10 years ago this September marks the day I packed up my belongings and embarked on a thing called University. I set off on the 2 hour drive towards a sea side town that I would call home for the next 3 years (which actually became 5). Going to University is a huge step, at my school we were all encouraged to apply and head off on this unknown adventure. We were promised it would be the best time of our lives, we would meet life long friends alongside the experience of living away from home. But what really was it like? To mark this milestone I thought I would share my experiences for anyone else that might be currently weighing up their options.
Picking the Right Place – if you are planning the change it all starts with picking where to go. Do you want to stay at home? Go far away? Follow a course or friends? For me it was all about the course. Wanting to get into VFX/Computer Animation there weren’t many courses to pick. The courses I liked the look off I headed to their Open Days so I could get more of a feel for the location and vibe of the campus. Following each visit I kept a note of my first impressions, what I liked or didn’t like, that I could refer back to down the line. In the end, there was two University’s I liked. One that was right in town and one that had the best course. My heart said town, my head said course and in the end my head won and I went for the University that had the best and most established course.
Your Course – now here I am saying the course picked the University for me, but what do you do if you hate the course? This is what exactly happened to me. I was on a tech heavy degree and felt out of my depth. By the time it came round to Easter in the first year I knew I couldn’t continue. Was this an easy choice? No, but at the end of the day it was right for me and in hindsight became a blessing. From struggling in the math lectures I went down the route of dyslexia testing and embarked on another course hunt. By this point I was settled in the town, had friends and a place to live so knew I didn’t want to leave. In the end I finished out the first year but come September I was back in that Freshers group ready to start a different degree.
Relationships – leaving your group of friends and family is scary. You are pushed out from all your comfort zones completely into the unknown. As I followed the course I went to a University where I didn’t know a single person. Naturally this caused for a few nervous butterflies but it meant I was forced to meet new people and be more confident. Don’t get me wrong there were tears before moving but in the end everything was okay. One element that was a big help was engaging on ‘Fresher Forums’ back in the world of MySpace so I could speak to future course mates ahead of the first day. In terms of friends from home, one best friend was up north so we sent letters and another was doing a working gap year so the visits were frequent. Yes those three years you change dramatically as a person but those real friends from school will be there no matter once. Even if they aren’t it’s true what they say, you will make life long friends at University.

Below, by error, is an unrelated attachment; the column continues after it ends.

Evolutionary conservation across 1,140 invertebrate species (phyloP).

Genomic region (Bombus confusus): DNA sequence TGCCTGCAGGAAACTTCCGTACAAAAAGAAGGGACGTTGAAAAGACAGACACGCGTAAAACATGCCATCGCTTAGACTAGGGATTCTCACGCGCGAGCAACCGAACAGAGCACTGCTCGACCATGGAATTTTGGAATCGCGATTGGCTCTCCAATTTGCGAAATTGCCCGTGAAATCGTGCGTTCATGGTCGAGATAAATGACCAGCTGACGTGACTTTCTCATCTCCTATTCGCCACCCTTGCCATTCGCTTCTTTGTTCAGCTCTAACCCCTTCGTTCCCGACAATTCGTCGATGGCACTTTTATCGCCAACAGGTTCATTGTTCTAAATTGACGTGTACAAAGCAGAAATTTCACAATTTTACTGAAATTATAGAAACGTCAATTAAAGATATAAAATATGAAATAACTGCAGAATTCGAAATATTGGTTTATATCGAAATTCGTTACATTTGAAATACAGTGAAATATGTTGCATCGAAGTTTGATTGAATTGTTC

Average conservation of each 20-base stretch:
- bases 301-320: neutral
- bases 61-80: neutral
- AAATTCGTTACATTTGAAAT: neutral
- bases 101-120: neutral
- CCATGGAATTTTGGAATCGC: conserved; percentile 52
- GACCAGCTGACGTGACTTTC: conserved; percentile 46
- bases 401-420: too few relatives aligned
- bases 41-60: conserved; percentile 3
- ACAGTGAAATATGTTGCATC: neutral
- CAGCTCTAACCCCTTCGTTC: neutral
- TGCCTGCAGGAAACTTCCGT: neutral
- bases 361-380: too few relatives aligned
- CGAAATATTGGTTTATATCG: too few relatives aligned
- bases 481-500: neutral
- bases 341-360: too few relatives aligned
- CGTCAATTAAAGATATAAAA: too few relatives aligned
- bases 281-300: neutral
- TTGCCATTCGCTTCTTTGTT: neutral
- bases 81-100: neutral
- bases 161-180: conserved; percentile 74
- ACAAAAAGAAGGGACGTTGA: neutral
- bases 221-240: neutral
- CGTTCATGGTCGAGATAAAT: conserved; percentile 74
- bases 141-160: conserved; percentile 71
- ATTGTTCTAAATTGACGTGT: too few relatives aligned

What’s next? – when you get to wear the ugly cap and get handed your degree in writing, what do you do next? Work? Travel? Panic?? For me I was luckily enough to meet some pretty great people on the second course I transferred to, one even became a business partner. We worked together to set something up which I juggled alongside a Masters Degree. Getting a job is tough and in my naivety I thought a piece of paper saying I could ‘produce’ would get me a ‘producer’ role. Although it didn’t I learnt more about what I didn’t want to do post studies and again met some pretty great people. Once my Masters wrapped up the business was still chugging along so we moved it to London to head back home. I guess you could say the rest was history but boy am I glad I bit the bullet and decided to switch up degrees after my first year!
So should you go? – that’s the real question right. With University fees on the rise and cost of living following the same trend, should you embark on a degree? For me it was a fantastic experience I will never forget. Yes I may not be using all those lecture hours on a daily basis but I do still have the friends and that to me is priceless. University gave me my confidence and pushed me into places I would have never pushed myself. You learn a lotta life skills at University that are transferable skills I use day to day. But just remember it’s your decision, not anyone else’s and whether you have a degree or not, you can always fight your way through that career door.